B.C. program provides access to preventative care amid doctor crisis

A program is pairing British Columbians who are living with a chronic health condition with UBC medical and graduate students. Monika Gul reports it highlights the importance of preventative care at a time when doctors are stretched thin.

Out of her living room in Metro Vancouver, Dr. Valeriya Zaborska provides health coaching sessions.

It’s part of PLM Coach, which stands for “Prevention and Lifestyle Medicine.” It’s a program that pairs British Columbians living with a chronic health condition with UBC medical and graduate students.

Over several one-on-one sessions, the participants get free help with preventative care medicine.

“Eating well, exercising, not being sedentary, not smoking, controlling substance use, stress management — that’s the foundation for pretty much every single disease,” explained Zaborska, who helps clients try to curb certain habits to improve overall health.

Lana Harris is one of Zaborska’s clients. Harris recently moved from the Lower Mainland to Cranbrook, away from her family doctor. It was her physician who told her about the program.

“I got out a lot out of this because the transition in my life, moving here and what not … it’s just been … Val was a wonderful support,” Harris told CityNews.

The program, which has helped more than 80 people since launching at the start of the pandemic, has been expanded at a time when B.C. is facing calls to ease growing pressure on doctors.

“If you can participate in a project like this, where you get support and you work on the lifestyle aspect and sort of build skills that you can carry through your life, I think it will really help offload a little bit of that from the health-care system,” Zaborska said.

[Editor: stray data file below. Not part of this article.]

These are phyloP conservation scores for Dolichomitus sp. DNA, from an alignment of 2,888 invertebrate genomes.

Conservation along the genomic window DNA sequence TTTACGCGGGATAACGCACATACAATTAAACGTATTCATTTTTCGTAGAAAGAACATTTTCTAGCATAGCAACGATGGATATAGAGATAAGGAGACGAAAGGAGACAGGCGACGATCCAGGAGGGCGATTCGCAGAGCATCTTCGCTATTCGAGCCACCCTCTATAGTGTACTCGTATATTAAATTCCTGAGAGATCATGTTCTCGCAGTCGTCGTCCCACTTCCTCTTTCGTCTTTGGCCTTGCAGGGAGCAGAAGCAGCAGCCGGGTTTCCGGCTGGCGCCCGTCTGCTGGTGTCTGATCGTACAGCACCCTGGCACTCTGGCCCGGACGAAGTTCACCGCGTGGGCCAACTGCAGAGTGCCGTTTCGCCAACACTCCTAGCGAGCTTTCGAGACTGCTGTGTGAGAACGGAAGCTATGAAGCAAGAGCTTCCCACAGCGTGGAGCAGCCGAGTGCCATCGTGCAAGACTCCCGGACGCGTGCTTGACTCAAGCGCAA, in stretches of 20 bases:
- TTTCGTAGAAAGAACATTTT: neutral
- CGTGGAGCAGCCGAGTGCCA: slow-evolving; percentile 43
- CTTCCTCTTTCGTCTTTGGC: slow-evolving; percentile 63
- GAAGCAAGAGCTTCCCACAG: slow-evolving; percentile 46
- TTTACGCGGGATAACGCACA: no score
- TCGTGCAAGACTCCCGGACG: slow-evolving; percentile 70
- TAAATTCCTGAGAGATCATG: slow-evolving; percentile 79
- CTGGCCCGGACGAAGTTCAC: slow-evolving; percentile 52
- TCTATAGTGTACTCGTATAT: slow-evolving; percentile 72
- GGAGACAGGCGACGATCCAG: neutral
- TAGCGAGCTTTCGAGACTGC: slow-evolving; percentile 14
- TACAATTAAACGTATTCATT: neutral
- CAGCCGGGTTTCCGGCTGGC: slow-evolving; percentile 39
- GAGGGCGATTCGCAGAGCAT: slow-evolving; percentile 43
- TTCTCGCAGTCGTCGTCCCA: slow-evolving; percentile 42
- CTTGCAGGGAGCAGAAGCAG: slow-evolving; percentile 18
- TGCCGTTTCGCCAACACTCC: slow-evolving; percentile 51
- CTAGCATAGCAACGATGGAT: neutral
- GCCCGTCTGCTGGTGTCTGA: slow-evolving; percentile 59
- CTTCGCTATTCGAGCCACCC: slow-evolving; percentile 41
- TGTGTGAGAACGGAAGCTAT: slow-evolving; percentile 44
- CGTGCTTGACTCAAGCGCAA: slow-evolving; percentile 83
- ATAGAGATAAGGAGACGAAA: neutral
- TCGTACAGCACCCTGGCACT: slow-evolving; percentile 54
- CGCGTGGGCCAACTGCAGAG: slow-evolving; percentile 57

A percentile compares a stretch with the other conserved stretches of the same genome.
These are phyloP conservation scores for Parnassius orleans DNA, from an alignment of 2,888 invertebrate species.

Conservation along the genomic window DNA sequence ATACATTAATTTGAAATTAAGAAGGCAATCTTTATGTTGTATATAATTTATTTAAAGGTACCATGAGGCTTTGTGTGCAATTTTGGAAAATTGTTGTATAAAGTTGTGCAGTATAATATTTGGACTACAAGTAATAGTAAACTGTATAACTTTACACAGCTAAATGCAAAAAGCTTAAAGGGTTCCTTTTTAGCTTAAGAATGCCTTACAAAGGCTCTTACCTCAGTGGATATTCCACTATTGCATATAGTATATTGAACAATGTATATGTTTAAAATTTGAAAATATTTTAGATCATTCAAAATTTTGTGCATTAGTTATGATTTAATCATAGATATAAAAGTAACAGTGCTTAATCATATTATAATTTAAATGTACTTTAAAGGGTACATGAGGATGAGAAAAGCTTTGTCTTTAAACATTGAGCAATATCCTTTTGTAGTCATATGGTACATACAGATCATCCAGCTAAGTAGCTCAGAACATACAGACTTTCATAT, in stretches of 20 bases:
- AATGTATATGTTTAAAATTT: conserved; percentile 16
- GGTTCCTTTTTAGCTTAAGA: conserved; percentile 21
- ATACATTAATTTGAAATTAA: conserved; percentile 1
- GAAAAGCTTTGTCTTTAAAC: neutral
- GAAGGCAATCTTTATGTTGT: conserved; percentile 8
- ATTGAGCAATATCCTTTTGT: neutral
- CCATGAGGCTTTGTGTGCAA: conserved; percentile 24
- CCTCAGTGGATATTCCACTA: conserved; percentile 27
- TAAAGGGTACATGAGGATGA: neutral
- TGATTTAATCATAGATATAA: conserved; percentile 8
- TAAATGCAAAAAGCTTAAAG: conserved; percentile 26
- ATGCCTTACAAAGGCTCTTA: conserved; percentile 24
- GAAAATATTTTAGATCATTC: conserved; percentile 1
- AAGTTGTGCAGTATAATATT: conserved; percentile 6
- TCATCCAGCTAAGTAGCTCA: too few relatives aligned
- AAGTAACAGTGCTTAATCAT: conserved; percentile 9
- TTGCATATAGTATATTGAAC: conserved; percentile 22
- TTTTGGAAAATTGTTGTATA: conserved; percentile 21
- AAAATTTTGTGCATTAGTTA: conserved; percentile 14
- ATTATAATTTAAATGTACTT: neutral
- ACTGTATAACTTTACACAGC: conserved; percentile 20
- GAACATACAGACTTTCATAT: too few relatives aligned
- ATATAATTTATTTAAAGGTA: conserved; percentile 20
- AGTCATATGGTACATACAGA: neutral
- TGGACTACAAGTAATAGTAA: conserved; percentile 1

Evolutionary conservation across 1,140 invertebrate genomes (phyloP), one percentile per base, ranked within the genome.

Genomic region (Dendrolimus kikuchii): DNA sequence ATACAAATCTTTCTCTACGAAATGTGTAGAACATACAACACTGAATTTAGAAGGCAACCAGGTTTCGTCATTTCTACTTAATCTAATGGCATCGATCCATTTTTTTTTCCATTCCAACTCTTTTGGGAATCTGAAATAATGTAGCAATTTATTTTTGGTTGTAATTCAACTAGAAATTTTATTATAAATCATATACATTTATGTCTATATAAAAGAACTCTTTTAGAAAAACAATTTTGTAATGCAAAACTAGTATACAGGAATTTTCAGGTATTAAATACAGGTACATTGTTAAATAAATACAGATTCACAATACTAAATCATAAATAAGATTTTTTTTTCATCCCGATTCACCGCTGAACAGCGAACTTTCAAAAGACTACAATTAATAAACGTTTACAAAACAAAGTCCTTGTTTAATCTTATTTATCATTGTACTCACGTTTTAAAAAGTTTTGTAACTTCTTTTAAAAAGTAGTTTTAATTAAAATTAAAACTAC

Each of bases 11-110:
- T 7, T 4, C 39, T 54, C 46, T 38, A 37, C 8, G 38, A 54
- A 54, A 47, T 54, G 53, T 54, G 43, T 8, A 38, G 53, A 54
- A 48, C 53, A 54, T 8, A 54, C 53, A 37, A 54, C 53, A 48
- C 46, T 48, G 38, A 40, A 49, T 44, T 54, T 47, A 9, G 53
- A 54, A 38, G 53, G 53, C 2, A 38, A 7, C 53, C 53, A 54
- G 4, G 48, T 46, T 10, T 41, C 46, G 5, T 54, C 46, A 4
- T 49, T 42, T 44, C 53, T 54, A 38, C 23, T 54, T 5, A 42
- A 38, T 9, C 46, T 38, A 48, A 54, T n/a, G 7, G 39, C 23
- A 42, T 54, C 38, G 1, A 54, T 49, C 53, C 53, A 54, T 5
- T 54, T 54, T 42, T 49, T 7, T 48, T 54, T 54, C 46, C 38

It’s a program Dr. Anna Wolak, a family physician in Vancouver, is supportive of, especially given the current situation.

“As a family physician, as much as I would love to be able to spend time with patients, going over their diet, going over their exercise, going over lifestyle with them, it’s just not able to be covered in a 10 to 15 minutes visit,” she explained.

Wolak says while preventative health care is one of the corner stones of family practice, it’s getting harder to offer amid the health crisis. While there are programs that can be accessed through 8-1-1, they’re not fulsome.

“We can prevent any sudden deterioration because we’re able to pick it up early as opposed to a reactive sort of, ‘Oh, somebody is having problems and they need to go to urgent care,’ for example. Sometimes a lot of those problems could have been prevented if they were seeing a regular family physician you know every three months,” Wolak told CityNews.

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Harris says she’d recommend a program like PLM and only wishes there were more sessions.

“I think that you will probably never get a more tailored program just for you with a doctor — even your own family doctor, ever,” she said.

“For me, just seeing that this works for people and how helpful it can be. So when someone emails me months later and they say, ‘Thank you for your help’ or ‘My health is so and so’ or ‘I went to see my doctor and some of my lab values improved because of this program.’ It’s just, it’s really rewarding,” said Zaborska.

Wait times to see doctors in B.C. have spiked in recent months amid a shortage of physicians. The issue has also put pressure on emergency care, with more people seeking treatment at hospitals and other urgent care centres.

One policy researcher previously told CityNews the cracks in the system were becoming more apparent after a number of doctors left their practices, saying the pressure the pandemic put on these people was too much to bear in some cases. Pay structure has also been cited as a struggle for many practicing physicians, who are picking up the load left as other professionals have left their practices.

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